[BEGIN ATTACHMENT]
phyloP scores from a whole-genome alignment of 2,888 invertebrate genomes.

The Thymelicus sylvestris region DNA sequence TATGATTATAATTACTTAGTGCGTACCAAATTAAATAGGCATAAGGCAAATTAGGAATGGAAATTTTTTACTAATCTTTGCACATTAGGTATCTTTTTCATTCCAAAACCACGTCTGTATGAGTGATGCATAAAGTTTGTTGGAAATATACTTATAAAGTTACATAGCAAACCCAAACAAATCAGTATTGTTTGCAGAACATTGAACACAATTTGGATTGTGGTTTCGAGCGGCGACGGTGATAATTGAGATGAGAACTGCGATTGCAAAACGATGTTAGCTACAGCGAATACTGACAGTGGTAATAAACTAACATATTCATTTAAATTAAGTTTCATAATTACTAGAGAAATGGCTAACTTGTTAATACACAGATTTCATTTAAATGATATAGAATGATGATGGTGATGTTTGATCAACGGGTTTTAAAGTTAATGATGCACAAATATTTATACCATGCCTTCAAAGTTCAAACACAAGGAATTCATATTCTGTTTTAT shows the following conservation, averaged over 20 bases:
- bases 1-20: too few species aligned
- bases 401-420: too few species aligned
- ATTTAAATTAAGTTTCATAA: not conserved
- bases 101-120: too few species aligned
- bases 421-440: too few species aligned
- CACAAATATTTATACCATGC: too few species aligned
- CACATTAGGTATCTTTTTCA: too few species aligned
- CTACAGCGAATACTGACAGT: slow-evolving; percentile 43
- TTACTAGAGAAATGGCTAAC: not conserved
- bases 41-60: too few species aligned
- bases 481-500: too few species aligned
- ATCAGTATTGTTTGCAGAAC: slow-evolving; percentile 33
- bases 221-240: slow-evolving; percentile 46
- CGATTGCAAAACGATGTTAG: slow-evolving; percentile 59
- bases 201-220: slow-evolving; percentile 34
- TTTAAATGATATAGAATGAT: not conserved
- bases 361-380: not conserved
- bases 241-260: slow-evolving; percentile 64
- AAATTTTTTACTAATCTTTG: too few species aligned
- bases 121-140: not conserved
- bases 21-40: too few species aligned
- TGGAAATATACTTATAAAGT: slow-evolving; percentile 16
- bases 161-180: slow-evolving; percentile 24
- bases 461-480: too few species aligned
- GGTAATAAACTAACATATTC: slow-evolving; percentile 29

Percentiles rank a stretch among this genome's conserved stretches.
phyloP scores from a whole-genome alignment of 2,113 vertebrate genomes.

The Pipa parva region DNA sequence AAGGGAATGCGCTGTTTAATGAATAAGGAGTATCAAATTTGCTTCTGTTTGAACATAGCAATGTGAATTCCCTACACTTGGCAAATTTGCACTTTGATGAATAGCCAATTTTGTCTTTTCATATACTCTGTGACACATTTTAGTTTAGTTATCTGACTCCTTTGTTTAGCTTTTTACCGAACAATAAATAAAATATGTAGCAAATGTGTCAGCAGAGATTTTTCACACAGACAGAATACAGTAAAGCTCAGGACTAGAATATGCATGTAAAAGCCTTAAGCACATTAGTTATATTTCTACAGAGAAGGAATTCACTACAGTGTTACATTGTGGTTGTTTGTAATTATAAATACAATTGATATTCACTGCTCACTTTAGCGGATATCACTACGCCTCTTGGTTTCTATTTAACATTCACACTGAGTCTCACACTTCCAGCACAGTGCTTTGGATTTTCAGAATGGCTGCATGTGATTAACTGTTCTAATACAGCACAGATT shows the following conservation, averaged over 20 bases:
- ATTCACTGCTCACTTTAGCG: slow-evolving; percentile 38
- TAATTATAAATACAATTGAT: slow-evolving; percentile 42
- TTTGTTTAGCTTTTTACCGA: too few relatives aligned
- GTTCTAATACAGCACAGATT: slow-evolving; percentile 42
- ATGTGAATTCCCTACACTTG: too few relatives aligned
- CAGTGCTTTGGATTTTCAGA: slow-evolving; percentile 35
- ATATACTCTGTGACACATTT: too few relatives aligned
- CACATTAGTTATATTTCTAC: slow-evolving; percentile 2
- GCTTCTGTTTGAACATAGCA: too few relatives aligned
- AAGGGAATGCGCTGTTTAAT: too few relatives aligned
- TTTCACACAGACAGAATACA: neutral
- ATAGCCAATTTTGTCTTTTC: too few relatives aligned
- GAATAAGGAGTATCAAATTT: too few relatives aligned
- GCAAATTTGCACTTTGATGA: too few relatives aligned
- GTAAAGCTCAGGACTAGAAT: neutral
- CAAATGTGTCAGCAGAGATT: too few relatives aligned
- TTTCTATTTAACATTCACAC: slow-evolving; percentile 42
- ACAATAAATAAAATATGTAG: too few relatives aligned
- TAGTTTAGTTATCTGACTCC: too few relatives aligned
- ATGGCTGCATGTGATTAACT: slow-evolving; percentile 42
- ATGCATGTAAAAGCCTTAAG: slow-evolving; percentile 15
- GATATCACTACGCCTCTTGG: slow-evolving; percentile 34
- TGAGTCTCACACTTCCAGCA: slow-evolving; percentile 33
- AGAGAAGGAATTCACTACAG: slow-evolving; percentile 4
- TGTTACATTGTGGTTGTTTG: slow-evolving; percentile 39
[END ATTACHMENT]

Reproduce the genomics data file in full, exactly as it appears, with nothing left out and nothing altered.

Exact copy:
phyloP scores from a whole-genome alignment of 2,888 invertebrate genomes.

The Thymelicus sylvestris region DNA sequence TATGATTATAATTACTTAGTGCGTACCAAATTAAATAGGCATAAGGCAAATTAGGAATGGAAATTTTTTACTAATCTTTGCACATTAGGTATCTTTTTCATTCCAAAACCACGTCTGTATGAGTGATGCATAAAGTTTGTTGGAAATATACTTATAAAGTTACATAGCAAACCCAAACAAATCAGTATTGTTTGCAGAACATTGAACACAATTTGGATTGTGGTTTCGAGCGGCGACGGTGATAATTGAGATGAGAACTGCGATTGCAAAACGATGTTAGCTACAGCGAATACTGACAGTGGTAATAAACTAACATATTCATTTAAATTAAGTTTCATAATTACTAGAGAAATGGCTAACTTGTTAATACACAGATTTCATTTAAATGATATAGAATGATGATGGTGATGTTTGATCAACGGGTTTTAAAGTTAATGATGCACAAATATTTATACCATGCCTTCAAAGTTCAAACACAAGGAATTCATATTCTGTTTTAT shows the following conservation, averaged over 20 bases:
- bases 1-20: too few species aligned
- bases 401-420: too few species aligned
- ATTTAAATTAAGTTTCATAA: not conserved
- bases 101-120: too few species aligned
- bases 421-440: too few species aligned
- CACAAATATTTATACCATGC: too few species aligned
- CACATTAGGTATCTTTTTCA: too few species aligned
- CTACAGCGAATACTGACAGT: slow-evolving; percentile 43
- TTACTAGAGAAATGGCTAAC: not conserved
- bases 41-60: too few species aligned
- bases 481-500: too few species aligned
- ATCAGTATTGTTTGCAGAAC: slow-evolving; percentile 33
- bases 221-240: slow-evolving; percentile 46
- CGATTGCAAAACGATGTTAG: slow-evolving; percentile 59
- bases 201-220: slow-evolving; percentile 34
- TTTAAATGATATAGAATGAT: not conserved
- bases 361-380: not conserved
- bases 241-260: slow-evolving; percentile 64
- AAATTTTTTACTAATCTTTG: too few species aligned
- bases 121-140: not conserved
- bases 21-40: too few species aligned
- TGGAAATATACTTATAAAGT: slow-evolving; percentile 16
- bases 161-180: slow-evolving; percentile 24
- bases 461-480: too few species aligned
- GGTAATAAACTAACATATTC: slow-evolving; percentile 29

Percentiles rank a stretch among this genome's conserved stretches.
phyloP scores from a whole-genome alignment of 2,113 vertebrate genomes.

The Pipa parva region DNA sequence AAGGGAATGCGCTGTTTAATGAATAAGGAGTATCAAATTTGCTTCTGTTTGAACATAGCAATGTGAATTCCCTACACTTGGCAAATTTGCACTTTGATGAATAGCCAATTTTGTCTTTTCATATACTCTGTGACACATTTTAGTTTAGTTATCTGACTCCTTTGTTTAGCTTTTTACCGAACAATAAATAAAATATGTAGCAAATGTGTCAGCAGAGATTTTTCACACAGACAGAATACAGTAAAGCTCAGGACTAGAATATGCATGTAAAAGCCTTAAGCACATTAGTTATATTTCTACAGAGAAGGAATTCACTACAGTGTTACATTGTGGTTGTTTGTAATTATAAATACAATTGATATTCACTGCTCACTTTAGCGGATATCACTACGCCTCTTGGTTTCTATTTAACATTCACACTGAGTCTCACACTTCCAGCACAGTGCTTTGGATTTTCAGAATGGCTGCATGTGATTAACTGTTCTAATACAGCACAGATT shows the following conservation, averaged over 20 bases:
- ATTCACTGCTCACTTTAGCG: slow-evolving; percentile 38
- TAATTATAAATACAATTGAT: slow-evolving; percentile 42
- TTTGTTTAGCTTTTTACCGA: too few relatives aligned
- GTTCTAATACAGCACAGATT: slow-evolving; percentile 42
- ATGTGAATTCCCTACACTTG: too few relatives aligned
- CAGTGCTTTGGATTTTCAGA: slow-evolving; percentile 35
- ATATACTCTGTGACACATTT: too few relatives aligned
- CACATTAGTTATATTTCTAC: slow-evolving; percentile 2
- GCTTCTGTTTGAACATAGCA: too few relatives aligned
- AAGGGAATGCGCTGTTTAAT: too few relatives aligned
- TTTCACACAGACAGAATACA: neutral
- ATAGCCAATTTTGTCTTTTC: too few relatives aligned
- GAATAAGGAGTATCAAATTT: too few relatives aligned
- GCAAATTTGCACTTTGATGA: too few relatives aligned
- GTAAAGCTCAGGACTAGAAT: neutral
- CAAATGTGTCAGCAGAGATT: too few relatives aligned
- TTTCTATTTAACATTCACAC: slow-evolving; percentile 42
- ACAATAAATAAAATATGTAG: too few relatives aligned
- TAGTTTAGTTATCTGACTCC: too few relatives aligned
- ATGGCTGCATGTGATTAACT: slow-evolving; percentile 42
- ATGCATGTAAAAGCCTTAAG: slow-evolving; percentile 15
- GATATCACTACGCCTCTTGG: slow-evolving; percentile 34
- TGAGTCTCACACTTCCAGCA: slow-evolving; percentile 33
- AGAGAAGGAATTCACTACAG: slow-evolving; percentile 4
- TGTTACATTGTGGTTGTTTG: slow-evolving; percentile 39